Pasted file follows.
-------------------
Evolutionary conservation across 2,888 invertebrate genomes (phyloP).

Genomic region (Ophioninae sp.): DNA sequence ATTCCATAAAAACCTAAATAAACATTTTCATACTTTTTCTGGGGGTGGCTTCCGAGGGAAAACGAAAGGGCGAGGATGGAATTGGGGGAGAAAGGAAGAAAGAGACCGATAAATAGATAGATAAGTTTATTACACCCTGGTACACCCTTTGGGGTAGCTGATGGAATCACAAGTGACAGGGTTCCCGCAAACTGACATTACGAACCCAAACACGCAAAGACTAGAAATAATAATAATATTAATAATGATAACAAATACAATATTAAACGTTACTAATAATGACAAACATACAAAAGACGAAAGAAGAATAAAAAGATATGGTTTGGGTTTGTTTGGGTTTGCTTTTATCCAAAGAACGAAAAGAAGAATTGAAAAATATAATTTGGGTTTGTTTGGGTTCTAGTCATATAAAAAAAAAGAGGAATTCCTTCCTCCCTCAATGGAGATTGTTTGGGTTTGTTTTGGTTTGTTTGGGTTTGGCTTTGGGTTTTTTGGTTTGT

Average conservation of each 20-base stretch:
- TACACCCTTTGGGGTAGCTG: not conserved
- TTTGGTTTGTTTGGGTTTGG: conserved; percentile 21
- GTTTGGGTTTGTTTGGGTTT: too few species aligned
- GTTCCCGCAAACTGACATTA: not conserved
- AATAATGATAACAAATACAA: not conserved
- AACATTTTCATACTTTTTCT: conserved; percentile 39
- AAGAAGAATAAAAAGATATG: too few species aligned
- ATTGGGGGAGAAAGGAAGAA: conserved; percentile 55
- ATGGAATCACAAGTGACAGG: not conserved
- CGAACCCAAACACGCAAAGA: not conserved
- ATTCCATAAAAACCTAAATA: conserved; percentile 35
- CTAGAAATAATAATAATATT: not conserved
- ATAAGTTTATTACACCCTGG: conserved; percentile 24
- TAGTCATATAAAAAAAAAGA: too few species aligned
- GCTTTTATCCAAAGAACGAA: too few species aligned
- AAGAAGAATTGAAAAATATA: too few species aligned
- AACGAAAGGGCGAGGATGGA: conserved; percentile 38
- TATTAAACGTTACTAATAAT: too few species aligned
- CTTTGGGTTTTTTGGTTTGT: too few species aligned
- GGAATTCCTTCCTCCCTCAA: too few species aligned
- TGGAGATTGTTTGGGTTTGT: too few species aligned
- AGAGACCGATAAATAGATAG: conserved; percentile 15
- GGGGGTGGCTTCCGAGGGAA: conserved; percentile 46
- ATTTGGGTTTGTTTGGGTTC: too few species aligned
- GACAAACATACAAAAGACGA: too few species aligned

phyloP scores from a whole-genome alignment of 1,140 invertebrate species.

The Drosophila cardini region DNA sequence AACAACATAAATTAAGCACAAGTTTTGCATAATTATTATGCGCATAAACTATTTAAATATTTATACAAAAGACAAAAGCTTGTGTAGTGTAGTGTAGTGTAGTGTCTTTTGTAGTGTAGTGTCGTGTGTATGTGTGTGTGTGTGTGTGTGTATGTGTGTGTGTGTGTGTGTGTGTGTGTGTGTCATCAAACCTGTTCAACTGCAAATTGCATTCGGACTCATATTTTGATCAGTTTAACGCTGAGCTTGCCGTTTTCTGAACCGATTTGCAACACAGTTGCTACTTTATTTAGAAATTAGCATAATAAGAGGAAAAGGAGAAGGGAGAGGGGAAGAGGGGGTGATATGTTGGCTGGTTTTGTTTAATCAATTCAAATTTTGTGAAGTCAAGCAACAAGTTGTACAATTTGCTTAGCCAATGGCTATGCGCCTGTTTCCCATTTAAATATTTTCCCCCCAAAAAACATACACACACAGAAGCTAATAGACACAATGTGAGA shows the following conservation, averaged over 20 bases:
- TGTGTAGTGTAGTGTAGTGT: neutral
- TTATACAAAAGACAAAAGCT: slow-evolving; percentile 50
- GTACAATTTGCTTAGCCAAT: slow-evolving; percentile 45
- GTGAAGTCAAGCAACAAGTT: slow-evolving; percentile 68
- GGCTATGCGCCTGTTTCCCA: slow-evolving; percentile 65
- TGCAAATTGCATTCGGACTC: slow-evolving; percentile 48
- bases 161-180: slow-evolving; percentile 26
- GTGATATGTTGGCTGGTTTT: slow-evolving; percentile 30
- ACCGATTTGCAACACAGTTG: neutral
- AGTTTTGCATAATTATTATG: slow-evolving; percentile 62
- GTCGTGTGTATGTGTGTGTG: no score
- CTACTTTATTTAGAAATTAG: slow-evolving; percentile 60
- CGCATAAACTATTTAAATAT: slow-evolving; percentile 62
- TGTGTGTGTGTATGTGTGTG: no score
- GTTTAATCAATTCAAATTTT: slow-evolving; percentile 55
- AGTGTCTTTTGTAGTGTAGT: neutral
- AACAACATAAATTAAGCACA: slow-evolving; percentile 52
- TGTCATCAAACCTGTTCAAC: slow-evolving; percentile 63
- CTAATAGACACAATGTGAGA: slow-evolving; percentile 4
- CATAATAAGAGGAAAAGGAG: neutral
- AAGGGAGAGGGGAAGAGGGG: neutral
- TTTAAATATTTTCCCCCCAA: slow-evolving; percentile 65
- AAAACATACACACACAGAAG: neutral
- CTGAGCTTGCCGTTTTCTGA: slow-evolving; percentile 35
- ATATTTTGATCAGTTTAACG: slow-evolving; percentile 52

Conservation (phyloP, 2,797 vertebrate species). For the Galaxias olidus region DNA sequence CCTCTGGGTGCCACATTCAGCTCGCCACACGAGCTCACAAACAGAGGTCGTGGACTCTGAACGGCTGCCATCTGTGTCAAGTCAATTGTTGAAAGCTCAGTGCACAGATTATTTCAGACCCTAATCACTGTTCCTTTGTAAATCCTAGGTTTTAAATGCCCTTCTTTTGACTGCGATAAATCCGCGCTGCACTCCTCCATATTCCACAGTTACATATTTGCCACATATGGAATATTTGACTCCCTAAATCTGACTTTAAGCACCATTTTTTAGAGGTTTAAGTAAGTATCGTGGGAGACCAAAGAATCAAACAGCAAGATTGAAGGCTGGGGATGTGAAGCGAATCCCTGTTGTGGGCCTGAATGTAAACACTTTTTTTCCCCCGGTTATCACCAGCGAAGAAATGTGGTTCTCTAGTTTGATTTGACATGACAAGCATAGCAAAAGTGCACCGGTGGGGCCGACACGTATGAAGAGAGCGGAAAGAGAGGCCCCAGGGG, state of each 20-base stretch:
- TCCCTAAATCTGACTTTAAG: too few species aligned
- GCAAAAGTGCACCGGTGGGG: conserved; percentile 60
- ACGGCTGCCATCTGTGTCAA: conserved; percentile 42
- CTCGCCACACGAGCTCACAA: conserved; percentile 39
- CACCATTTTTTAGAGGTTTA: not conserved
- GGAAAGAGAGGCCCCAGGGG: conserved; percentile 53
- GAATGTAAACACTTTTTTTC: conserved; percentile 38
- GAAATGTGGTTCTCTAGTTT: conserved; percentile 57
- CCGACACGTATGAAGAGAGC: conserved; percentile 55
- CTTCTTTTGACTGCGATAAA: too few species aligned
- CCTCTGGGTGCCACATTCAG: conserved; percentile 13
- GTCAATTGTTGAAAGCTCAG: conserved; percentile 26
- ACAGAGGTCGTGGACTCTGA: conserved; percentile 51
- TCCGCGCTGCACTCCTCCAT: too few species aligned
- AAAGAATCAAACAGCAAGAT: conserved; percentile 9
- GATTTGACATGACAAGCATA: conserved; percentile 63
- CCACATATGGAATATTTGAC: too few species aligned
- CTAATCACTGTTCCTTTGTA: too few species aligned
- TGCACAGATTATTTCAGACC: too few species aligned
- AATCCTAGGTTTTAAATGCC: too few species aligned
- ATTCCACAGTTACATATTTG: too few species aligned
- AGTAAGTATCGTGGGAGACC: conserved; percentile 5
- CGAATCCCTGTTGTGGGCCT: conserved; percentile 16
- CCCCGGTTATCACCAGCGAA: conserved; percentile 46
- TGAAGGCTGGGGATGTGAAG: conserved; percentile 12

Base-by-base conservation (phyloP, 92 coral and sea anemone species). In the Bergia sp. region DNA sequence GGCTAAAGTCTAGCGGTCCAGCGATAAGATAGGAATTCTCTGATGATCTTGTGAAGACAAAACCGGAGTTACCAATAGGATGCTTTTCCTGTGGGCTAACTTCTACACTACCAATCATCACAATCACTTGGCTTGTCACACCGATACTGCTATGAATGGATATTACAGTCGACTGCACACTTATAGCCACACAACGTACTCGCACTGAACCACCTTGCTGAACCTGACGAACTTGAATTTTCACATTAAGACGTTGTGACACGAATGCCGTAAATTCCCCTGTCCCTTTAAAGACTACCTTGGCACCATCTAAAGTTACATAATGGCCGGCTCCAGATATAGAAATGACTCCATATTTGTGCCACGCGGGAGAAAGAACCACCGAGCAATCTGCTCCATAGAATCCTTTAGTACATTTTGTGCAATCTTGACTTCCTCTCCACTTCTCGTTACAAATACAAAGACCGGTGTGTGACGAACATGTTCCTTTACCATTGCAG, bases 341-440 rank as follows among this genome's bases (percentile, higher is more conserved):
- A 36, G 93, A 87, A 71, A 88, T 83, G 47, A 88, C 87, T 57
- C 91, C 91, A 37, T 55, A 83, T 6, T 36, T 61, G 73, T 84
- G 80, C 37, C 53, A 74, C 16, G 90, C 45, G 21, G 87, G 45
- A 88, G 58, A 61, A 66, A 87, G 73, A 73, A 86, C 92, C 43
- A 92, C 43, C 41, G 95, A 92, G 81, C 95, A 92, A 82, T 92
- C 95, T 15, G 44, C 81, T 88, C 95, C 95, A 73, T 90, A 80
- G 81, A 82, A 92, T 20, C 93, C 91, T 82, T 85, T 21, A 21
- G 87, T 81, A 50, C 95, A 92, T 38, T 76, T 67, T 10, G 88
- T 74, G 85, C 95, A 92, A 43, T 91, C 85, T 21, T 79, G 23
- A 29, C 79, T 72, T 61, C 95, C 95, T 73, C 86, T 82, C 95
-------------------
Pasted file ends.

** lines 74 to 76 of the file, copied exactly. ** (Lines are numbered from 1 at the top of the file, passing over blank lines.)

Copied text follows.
- CTAATCACTGTTCCTTTGTA: too few species aligned
- TGCACAGATTATTTCAGACC: too few species aligned
- AATCCTAGGTTTTAAATGCC: too few species aligned